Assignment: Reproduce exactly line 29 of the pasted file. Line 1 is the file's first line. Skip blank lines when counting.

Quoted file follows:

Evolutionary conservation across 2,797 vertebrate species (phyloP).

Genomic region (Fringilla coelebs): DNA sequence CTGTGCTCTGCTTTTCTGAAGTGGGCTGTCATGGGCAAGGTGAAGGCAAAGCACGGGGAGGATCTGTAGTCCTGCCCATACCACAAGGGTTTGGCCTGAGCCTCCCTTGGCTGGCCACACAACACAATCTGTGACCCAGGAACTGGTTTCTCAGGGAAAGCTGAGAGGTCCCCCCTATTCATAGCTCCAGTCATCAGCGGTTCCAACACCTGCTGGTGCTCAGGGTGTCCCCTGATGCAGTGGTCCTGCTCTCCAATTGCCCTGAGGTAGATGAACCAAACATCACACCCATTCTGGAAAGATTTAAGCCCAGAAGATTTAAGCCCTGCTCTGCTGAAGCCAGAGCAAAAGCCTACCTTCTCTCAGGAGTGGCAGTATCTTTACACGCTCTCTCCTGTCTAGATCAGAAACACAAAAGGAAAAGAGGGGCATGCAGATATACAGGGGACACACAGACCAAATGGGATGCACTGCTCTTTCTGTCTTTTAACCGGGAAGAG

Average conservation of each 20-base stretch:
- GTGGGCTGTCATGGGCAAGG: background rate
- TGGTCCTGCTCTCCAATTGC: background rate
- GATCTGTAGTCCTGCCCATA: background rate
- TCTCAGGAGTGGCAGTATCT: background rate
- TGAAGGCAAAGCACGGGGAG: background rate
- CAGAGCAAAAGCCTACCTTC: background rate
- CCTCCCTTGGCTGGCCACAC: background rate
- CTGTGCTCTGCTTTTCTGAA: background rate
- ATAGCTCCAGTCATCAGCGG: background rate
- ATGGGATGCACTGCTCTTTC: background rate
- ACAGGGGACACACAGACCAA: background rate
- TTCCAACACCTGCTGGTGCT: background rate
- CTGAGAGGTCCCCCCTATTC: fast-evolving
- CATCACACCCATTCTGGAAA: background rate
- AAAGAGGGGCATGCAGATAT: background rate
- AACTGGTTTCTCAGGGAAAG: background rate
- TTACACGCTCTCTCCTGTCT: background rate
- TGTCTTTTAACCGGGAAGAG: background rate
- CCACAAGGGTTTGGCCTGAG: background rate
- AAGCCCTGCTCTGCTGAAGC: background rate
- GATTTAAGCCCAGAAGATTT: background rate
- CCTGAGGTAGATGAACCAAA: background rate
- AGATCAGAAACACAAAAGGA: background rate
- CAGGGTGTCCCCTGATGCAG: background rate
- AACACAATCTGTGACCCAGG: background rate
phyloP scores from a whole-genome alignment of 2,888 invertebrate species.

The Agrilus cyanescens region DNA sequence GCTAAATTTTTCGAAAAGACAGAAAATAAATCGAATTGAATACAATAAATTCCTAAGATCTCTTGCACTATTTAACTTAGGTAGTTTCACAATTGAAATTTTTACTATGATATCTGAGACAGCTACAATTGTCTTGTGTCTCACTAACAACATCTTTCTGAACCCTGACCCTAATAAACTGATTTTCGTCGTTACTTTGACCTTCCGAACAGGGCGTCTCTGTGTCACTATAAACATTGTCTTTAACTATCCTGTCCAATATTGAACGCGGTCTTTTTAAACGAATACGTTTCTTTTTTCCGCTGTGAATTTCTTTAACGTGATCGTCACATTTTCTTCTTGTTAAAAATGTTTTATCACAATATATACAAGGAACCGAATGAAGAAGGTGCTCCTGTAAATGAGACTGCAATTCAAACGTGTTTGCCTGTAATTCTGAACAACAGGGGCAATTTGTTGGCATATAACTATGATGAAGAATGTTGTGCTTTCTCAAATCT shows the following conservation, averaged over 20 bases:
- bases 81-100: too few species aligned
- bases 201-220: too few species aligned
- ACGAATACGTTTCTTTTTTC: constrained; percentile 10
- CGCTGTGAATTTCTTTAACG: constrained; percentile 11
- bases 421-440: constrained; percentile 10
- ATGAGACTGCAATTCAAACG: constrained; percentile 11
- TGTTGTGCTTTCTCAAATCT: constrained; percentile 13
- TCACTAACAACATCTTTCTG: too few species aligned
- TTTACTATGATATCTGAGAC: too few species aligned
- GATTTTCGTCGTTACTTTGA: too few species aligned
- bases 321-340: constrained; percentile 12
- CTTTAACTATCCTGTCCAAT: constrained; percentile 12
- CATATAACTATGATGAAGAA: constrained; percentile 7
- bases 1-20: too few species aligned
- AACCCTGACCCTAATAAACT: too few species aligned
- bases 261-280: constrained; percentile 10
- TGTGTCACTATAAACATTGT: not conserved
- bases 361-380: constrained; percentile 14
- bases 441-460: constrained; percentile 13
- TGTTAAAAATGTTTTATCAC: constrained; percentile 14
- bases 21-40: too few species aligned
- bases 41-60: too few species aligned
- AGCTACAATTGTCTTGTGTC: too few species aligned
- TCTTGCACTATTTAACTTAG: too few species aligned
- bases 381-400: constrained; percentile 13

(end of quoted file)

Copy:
phyloP scores from a whole-genome alignment of 2,888 invertebrate species.